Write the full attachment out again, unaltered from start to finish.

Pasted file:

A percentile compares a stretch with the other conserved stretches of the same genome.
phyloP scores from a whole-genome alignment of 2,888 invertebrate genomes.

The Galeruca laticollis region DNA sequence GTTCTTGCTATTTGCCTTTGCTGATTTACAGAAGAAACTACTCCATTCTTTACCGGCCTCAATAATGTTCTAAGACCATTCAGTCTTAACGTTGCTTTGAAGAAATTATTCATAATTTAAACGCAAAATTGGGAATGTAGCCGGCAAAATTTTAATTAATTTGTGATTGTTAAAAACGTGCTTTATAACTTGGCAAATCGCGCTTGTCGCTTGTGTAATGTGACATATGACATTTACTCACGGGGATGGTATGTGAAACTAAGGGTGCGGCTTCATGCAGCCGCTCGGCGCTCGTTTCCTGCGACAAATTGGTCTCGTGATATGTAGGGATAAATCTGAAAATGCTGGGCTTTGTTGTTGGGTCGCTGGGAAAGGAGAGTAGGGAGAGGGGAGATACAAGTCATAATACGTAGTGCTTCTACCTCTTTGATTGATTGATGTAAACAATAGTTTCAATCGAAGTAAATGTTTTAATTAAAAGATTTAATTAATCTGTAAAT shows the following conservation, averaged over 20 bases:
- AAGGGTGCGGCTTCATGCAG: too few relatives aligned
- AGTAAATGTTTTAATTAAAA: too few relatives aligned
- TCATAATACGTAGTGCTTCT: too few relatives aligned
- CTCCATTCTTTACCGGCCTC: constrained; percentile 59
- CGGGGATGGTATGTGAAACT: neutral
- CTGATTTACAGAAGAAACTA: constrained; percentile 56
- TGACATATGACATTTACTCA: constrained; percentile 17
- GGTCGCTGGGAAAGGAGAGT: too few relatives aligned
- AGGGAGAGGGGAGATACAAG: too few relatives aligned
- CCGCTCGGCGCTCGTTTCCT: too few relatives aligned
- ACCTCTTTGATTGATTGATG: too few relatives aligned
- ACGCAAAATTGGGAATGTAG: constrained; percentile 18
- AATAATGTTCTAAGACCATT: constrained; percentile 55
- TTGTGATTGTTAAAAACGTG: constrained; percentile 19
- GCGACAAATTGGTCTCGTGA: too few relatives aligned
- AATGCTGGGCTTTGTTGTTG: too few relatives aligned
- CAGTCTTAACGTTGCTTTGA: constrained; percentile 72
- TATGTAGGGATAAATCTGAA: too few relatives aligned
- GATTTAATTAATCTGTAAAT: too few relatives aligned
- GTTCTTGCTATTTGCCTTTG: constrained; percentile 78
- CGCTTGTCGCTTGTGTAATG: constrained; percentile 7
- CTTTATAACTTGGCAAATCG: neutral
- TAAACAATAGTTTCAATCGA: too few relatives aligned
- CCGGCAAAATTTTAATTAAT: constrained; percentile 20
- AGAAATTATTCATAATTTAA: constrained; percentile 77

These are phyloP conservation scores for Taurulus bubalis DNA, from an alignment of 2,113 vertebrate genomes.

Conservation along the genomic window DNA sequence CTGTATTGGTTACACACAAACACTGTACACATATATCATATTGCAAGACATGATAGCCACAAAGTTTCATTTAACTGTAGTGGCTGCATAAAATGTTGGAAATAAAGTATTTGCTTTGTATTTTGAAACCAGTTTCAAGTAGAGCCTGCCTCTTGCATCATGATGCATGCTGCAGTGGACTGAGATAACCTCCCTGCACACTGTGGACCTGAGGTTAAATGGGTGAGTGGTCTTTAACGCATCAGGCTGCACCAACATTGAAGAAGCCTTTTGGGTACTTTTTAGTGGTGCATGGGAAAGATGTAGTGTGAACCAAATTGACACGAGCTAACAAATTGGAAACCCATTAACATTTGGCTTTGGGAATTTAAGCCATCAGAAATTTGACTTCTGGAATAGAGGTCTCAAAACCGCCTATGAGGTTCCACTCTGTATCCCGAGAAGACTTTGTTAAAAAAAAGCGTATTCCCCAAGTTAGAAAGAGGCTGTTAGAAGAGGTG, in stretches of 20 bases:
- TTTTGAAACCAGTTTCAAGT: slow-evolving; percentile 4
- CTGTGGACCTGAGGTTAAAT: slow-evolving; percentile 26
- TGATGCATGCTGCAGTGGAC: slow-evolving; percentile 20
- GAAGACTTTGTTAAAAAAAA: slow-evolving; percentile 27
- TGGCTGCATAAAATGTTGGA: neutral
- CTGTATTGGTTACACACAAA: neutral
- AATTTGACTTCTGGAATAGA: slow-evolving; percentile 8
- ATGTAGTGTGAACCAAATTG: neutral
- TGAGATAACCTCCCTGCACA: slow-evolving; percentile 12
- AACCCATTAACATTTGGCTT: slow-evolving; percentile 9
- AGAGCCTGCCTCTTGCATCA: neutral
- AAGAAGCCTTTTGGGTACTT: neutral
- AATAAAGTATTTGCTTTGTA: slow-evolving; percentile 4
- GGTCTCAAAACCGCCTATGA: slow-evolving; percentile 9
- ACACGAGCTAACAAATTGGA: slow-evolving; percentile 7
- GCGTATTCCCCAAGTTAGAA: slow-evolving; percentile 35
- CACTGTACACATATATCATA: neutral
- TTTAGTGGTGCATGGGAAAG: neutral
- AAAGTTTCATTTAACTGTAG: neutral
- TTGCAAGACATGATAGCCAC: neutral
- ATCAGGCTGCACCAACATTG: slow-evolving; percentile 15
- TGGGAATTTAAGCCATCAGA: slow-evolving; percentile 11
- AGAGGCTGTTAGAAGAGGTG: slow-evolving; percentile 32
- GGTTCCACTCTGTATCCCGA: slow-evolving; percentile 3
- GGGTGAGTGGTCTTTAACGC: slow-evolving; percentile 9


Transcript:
A percentile compares a stretch with the other conserved stretches of the same genome.
phyloP scores from a whole-genome alignment of 2,888 invertebrate genomes.

The Galeruca laticollis region DNA sequence GTTCTTGCTATTTGCCTTTGCTGATTTACAGAAGAAACTACTCCATTCTTTACCGGCCTCAATAATGTTCTAAGACCATTCAGTCTTAACGTTGCTTTGAAGAAATTATTCATAATTTAAACGCAAAATTGGGAATGTAGCCGGCAAAATTTTAATTAATTTGTGATTGTTAAAAACGTGCTTTATAACTTGGCAAATCGCGCTTGTCGCTTGTGTAATGTGACATATGACATTTACTCACGGGGATGGTATGTGAAACTAAGGGTGCGGCTTCATGCAGCCGCTCGGCGCTCGTTTCCTGCGACAAATTGGTCTCGTGATATGTAGGGATAAATCTGAAAATGCTGGGCTTTGTTGTTGGGTCGCTGGGAAAGGAGAGTAGGGAGAGGGGAGATACAAGTCATAATACGTAGTGCTTCTACCTCTTTGATTGATTGATGTAAACAATAGTTTCAATCGAAGTAAATGTTTTAATTAAAAGATTTAATTAATCTGTAAAT shows the following conservation, averaged over 20 bases:
- AAGGGTGCGGCTTCATGCAG: too few relatives aligned
- AGTAAATGTTTTAATTAAAA: too few relatives aligned
- TCATAATACGTAGTGCTTCT: too few relatives aligned
- CTCCATTCTTTACCGGCCTC: constrained; percentile 59
- CGGGGATGGTATGTGAAACT: neutral
- CTGATTTACAGAAGAAACTA: constrained; percentile 56
- TGACATATGACATTTACTCA: constrained; percentile 17
- GGTCGCTGGGAAAGGAGAGT: too few relatives aligned
- AGGGAGAGGGGAGATACAAG: too few relatives aligned
- CCGCTCGGCGCTCGTTTCCT: too few relatives aligned
- ACCTCTTTGATTGATTGATG: too few relatives aligned
- ACGCAAAATTGGGAATGTAG: constrained; percentile 18
- AATAATGTTCTAAGACCATT: constrained; percentile 55
- TTGTGATTGTTAAAAACGTG: constrained; percentile 19
- GCGACAAATTGGTCTCGTGA: too few relatives aligned
- AATGCTGGGCTTTGTTGTTG: too few relatives aligned
- CAGTCTTAACGTTGCTTTGA: constrained; percentile 72
- TATGTAGGGATAAATCTGAA: too few relatives aligned
- GATTTAATTAATCTGTAAAT: too few relatives aligned
- GTTCTTGCTATTTGCCTTTG: constrained; percentile 78
- CGCTTGTCGCTTGTGTAATG: constrained; percentile 7
- CTTTATAACTTGGCAAATCG: neutral
- TAAACAATAGTTTCAATCGA: too few relatives aligned
- CCGGCAAAATTTTAATTAAT: constrained; percentile 20
- AGAAATTATTCATAATTTAA: constrained; percentile 77

These are phyloP conservation scores for Taurulus bubalis DNA, from an alignment of 2,113 vertebrate genomes.

Conservation along the genomic window DNA sequence CTGTATTGGTTACACACAAACACTGTACACATATATCATATTGCAAGACATGATAGCCACAAAGTTTCATTTAACTGTAGTGGCTGCATAAAATGTTGGAAATAAAGTATTTGCTTTGTATTTTGAAACCAGTTTCAAGTAGAGCCTGCCTCTTGCATCATGATGCATGCTGCAGTGGACTGAGATAACCTCCCTGCACACTGTGGACCTGAGGTTAAATGGGTGAGTGGTCTTTAACGCATCAGGCTGCACCAACATTGAAGAAGCCTTTTGGGTACTTTTTAGTGGTGCATGGGAAAGATGTAGTGTGAACCAAATTGACACGAGCTAACAAATTGGAAACCCATTAACATTTGGCTTTGGGAATTTAAGCCATCAGAAATTTGACTTCTGGAATAGAGGTCTCAAAACCGCCTATGAGGTTCCACTCTGTATCCCGAGAAGACTTTGTTAAAAAAAAGCGTATTCCCCAAGTTAGAAAGAGGCTGTTAGAAGAGGTG, in stretches of 20 bases:
- TTTTGAAACCAGTTTCAAGT: slow-evolving; percentile 4
- CTGTGGACCTGAGGTTAAAT: slow-evolving; percentile 26
- TGATGCATGCTGCAGTGGAC: slow-evolving; percentile 20
- GAAGACTTTGTTAAAAAAAA: slow-evolving; percentile 27
- TGGCTGCATAAAATGTTGGA: neutral
- CTGTATTGGTTACACACAAA: neutral
- AATTTGACTTCTGGAATAGA: slow-evolving; percentile 8
- ATGTAGTGTGAACCAAATTG: neutral
- TGAGATAACCTCCCTGCACA: slow-evolving; percentile 12
- AACCCATTAACATTTGGCTT: slow-evolving; percentile 9
- AGAGCCTGCCTCTTGCATCA: neutral
- AAGAAGCCTTTTGGGTACTT: neutral
- AATAAAGTATTTGCTTTGTA: slow-evolving; percentile 4
- GGTCTCAAAACCGCCTATGA: slow-evolving; percentile 9
- ACACGAGCTAACAAATTGGA: slow-evolving; percentile 7
- GCGTATTCCCCAAGTTAGAA: slow-evolving; percentile 35
- CACTGTACACATATATCATA: neutral
- TTTAGTGGTGCATGGGAAAG: neutral
- AAAGTTTCATTTAACTGTAG: neutral
- TTGCAAGACATGATAGCCAC: neutral
- ATCAGGCTGCACCAACATTG: slow-evolving; percentile 15
- TGGGAATTTAAGCCATCAGA: slow-evolving; percentile 11
- AGAGGCTGTTAGAAGAGGTG: slow-evolving; percentile 32
- GGTTCCACTCTGTATCCCGA: slow-evolving; percentile 3
- GGGTGAGTGGTCTTTAACGC: slow-evolving; percentile 9